It’s mid-winter 1969 and I’m toasting an English muffin in our avocado and sun-gold kitchen in Denver. English muffins are new to me, but that’s not the exciting part. As a 9-year-old, what’s really got my saliva glands going is that I have a new vehicle for my Grandma Stehly’s red currant jelly, which I’m also happy to eat straight from the jar. Equal parts sweet and tart, it’s reddish orange and melts more than it spreads across the muffin’s warm, crusty surface.
Flash forward to mid-winter 2013, and I’m in my kitchen in Los Angeles. I’ve taken up jam-making and am working to get certified as a “cottage food operation,” taking advantage of a new California state law that enables foods made for resale to be prepared in a home kitchen. I’m not making currant jelly; I’m working on a pear-tarragon jam, and the tarragon part isn’t going so well.
What I wouldn’t give right now for even 15 minutes of “jam chat” with Grandma Stehly. I wonder about her opinions and standards regarding consistency, color, commercial versus homemade pectin and ensuring a good jar seal — she often used about a quarter inch of sealing wax on some of her jams and jellies. The “jam gene” apparently skips a generation, so my mom and her siblings don’t have much advice (“Mother always used ‘The Joy of Cooking,'” they said). They swore off canning after too many childhood summers were ruined with prepping huge quantities of fruit or vegetables.
My grandmother, Blanche Anne Kratochvil Stehly, immigrated to the U.S. from Prague in 1904. She raised five children in Elgin, Neb. (“vetch capital” of the nation), and was a ferocious baker and a master preserver (before there was such a term), “putting up” jams, jellies, soups, relishes and vegetables. Every time she’d visit Denver, we were the happy recipients of some combination of her jam repertoire—strawberry, crabapple and currant. There was a crabapple-currant combo once or twice, but I think my fuss-pot grandfather complained. The strawberry patch and two mature crab apple trees in her yard gave her plenty to work with. She’d scour the town’s back roads for currant bushes. What we now call foraging she’d shrug off as practicality. She died in 1983.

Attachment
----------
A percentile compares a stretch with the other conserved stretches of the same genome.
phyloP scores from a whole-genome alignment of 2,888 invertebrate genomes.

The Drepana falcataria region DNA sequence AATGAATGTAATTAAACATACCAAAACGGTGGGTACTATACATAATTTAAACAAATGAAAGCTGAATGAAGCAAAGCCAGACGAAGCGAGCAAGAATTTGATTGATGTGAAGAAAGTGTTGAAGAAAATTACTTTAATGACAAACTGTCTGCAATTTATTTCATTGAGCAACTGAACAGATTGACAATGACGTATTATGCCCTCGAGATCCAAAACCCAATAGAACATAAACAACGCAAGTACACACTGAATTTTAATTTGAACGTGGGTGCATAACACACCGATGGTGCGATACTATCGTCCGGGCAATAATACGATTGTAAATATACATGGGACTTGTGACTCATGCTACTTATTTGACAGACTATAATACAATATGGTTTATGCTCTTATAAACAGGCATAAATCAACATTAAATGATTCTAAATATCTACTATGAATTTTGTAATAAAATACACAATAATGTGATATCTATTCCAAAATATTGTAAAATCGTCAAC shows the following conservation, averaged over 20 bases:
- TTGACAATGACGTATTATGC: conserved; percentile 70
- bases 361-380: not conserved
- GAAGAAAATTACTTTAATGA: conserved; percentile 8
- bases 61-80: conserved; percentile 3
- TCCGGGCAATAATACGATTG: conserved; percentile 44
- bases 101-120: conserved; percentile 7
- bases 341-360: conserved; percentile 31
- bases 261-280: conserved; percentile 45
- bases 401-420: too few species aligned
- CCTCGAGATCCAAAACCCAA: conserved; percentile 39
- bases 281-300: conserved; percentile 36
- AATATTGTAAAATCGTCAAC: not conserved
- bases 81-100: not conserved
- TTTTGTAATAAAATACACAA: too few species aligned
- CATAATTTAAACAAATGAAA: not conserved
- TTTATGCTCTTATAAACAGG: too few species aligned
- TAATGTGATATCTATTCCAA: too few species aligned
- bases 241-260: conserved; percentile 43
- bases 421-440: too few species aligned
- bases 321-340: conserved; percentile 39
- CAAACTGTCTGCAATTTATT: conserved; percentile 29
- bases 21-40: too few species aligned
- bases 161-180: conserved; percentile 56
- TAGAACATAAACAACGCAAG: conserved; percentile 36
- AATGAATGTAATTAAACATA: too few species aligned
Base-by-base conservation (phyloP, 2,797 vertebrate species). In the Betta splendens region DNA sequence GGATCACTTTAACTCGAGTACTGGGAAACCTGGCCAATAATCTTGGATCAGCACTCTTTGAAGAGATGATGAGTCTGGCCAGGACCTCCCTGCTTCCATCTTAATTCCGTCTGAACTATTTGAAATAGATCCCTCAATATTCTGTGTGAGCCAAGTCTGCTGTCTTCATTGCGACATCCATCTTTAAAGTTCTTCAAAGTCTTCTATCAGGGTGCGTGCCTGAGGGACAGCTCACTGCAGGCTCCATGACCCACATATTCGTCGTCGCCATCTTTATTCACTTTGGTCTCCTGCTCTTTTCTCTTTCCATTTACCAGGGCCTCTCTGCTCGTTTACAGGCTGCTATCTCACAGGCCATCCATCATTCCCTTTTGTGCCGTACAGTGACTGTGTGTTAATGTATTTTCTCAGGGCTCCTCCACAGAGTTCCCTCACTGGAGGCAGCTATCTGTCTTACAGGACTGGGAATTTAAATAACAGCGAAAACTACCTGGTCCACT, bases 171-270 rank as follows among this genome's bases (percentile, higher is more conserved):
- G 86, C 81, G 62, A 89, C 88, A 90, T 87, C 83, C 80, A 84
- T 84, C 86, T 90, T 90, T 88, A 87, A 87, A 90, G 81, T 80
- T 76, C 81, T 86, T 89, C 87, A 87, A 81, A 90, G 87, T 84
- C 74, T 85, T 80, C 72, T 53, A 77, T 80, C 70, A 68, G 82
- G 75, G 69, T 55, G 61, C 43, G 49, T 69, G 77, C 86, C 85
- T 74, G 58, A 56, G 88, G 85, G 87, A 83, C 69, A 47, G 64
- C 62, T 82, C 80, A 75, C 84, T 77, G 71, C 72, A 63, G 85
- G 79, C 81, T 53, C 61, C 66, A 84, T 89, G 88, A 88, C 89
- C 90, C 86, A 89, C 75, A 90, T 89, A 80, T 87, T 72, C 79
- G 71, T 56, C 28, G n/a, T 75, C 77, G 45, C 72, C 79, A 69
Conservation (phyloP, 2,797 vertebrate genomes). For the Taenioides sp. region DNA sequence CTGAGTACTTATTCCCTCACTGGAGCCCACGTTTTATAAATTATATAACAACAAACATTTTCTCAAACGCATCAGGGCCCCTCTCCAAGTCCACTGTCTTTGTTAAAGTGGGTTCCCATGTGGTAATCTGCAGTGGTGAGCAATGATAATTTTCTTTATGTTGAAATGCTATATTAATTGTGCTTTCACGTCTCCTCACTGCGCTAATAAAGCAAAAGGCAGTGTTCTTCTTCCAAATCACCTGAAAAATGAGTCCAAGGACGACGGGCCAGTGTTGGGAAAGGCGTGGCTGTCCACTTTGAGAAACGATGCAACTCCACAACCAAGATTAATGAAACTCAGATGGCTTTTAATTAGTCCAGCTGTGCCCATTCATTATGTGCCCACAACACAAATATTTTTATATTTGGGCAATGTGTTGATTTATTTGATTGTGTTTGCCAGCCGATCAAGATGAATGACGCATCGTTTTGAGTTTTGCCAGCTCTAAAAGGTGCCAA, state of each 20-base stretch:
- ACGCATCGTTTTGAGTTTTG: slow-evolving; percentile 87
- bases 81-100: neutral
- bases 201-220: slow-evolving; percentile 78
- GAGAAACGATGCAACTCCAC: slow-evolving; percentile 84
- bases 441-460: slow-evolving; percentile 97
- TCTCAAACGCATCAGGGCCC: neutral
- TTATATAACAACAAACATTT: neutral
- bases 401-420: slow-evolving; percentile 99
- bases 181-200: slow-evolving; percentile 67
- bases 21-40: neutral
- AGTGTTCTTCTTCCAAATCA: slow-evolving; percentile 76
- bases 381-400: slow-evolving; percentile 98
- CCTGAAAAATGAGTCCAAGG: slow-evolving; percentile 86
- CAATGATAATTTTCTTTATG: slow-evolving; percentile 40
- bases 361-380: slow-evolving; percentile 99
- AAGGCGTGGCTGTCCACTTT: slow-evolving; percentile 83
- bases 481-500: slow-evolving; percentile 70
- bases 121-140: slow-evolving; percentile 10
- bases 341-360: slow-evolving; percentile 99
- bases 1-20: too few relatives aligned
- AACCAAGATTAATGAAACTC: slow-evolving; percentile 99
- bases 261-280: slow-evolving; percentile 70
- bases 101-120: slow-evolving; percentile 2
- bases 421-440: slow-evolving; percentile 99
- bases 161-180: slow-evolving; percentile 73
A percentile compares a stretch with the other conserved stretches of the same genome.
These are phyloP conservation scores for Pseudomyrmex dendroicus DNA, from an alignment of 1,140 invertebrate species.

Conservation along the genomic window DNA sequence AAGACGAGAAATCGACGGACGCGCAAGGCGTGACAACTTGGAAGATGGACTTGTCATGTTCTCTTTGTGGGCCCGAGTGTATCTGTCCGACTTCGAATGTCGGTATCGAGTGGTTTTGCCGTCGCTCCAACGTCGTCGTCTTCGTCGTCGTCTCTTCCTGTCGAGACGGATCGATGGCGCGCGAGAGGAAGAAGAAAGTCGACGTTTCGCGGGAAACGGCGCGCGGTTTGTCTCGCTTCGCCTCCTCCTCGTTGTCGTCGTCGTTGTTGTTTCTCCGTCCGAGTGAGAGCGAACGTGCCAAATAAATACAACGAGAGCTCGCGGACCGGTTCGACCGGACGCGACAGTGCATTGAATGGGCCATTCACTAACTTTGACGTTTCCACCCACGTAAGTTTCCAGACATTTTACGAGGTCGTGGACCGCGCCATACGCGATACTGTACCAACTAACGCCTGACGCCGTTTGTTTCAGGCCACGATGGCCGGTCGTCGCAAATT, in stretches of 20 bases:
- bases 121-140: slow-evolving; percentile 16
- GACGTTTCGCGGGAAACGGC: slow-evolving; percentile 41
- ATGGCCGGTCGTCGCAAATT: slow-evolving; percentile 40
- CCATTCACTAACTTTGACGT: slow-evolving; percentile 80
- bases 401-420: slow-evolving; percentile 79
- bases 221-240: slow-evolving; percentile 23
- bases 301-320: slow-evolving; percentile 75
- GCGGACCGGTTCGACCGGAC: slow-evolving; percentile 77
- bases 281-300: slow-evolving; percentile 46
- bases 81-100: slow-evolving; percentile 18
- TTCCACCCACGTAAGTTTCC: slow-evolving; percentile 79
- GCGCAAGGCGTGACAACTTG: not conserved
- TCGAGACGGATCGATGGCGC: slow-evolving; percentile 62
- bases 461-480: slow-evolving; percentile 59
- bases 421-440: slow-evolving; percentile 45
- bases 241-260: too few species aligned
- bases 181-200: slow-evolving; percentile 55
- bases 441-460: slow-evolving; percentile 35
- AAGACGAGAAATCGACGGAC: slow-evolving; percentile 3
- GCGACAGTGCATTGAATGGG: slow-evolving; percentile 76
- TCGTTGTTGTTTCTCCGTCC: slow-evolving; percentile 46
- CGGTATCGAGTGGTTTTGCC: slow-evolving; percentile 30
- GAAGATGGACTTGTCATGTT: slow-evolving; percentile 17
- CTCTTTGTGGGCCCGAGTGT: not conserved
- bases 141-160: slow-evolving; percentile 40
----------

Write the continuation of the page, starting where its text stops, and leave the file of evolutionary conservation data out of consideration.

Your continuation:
Grandma Stehly made jam with us on one of our trips to Nebraska. I was too young then to care about sugar-fruit ratios, boiling point and pectin production. But 12 years ago, I made apricot jam with a group of friends (all of us first-timers). It was fun—and incredibly satisfying. The results were so encouraging that I’ve made a batch every year since and given it away as Christmas gifts. So when California joined 30 other states in permitting cottage food operations, I wanted to create something more than just another iteration of fruit jam; Smuckers (and many others) already do that sort of thing well. A few years ago at a Los Angeles restaurant, I had a dish that paired chocolate and tarragon in a gelato-like dessert. It seemed an unlikely combination. Not only was it delicious, it got me thinking about tarragon and other herbs in new ways — ways my grandmother would never have dreamed of.
Pear is a delicate flavor, but also a good medium in which to blend other flavors. I’ve tried vanilla and pear, but I found out the hard way a little vanilla goes a long way (and may have put me off vanilla in jam for good). I’m also doing strawberry-basil preserves, which has been a lot easier to work with and more consistent in its flavor durability than the pear-tarragon. Finally, I’ve just about perfected a pink grapefruit marmalade with whole pink peppercorns and ground black pepper that serves some pretty big notice to the palate. While its flavor tiptoes up to the chutney realm, its viscosity and citrus flavor keep it grounded in the marmalade category.
Pear-tarragon has provided the biggest challenge: How to infuse the tarragon in a way that complements the pear and doesn’t dissipate after it’s been cooked? I’ve made several runs at this to get it right. First I tried burying the tarragon in the sugar to infuse it with the herb flavor (a technique I heard about on the radio). That would have been fine for the marshmallows Lynne Rosetto-Kasper was describing on The Splendid Table, but the medium of fruit jam is less delicate, and all that tarragon-y goodness got lost in the simmering fruit.